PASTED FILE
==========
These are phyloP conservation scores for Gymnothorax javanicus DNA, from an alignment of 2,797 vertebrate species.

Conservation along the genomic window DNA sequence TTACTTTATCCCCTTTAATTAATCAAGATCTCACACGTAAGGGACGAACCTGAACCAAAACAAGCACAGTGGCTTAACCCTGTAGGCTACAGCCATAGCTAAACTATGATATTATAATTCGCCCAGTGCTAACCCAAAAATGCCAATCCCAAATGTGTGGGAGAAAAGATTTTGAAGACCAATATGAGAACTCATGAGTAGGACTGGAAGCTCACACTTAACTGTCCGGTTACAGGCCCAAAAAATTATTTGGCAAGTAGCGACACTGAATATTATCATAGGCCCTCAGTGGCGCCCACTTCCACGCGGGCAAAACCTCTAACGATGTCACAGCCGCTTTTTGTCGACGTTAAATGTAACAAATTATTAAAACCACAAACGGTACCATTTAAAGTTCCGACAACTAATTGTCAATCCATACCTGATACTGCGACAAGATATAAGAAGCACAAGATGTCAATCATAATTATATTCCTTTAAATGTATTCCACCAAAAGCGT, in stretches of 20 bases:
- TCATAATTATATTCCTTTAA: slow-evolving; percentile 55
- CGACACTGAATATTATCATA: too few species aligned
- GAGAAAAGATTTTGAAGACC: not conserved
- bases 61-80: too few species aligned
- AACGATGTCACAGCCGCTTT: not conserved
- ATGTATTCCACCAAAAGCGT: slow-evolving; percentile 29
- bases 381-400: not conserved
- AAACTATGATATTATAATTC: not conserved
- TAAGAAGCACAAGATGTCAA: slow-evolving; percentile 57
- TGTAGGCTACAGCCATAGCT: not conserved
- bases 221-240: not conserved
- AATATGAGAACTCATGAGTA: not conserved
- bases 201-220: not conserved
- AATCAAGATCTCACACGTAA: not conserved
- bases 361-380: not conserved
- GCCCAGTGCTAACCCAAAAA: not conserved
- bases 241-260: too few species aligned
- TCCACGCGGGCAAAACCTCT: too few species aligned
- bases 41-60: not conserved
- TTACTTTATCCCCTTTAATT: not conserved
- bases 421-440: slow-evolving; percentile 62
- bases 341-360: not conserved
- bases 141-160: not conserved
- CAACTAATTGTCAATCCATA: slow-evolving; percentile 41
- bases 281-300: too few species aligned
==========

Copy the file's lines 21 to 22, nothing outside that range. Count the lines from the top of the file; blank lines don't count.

- bases 41-60: not conserved
- TTACTTTATCCCCTTTAATT: not conserved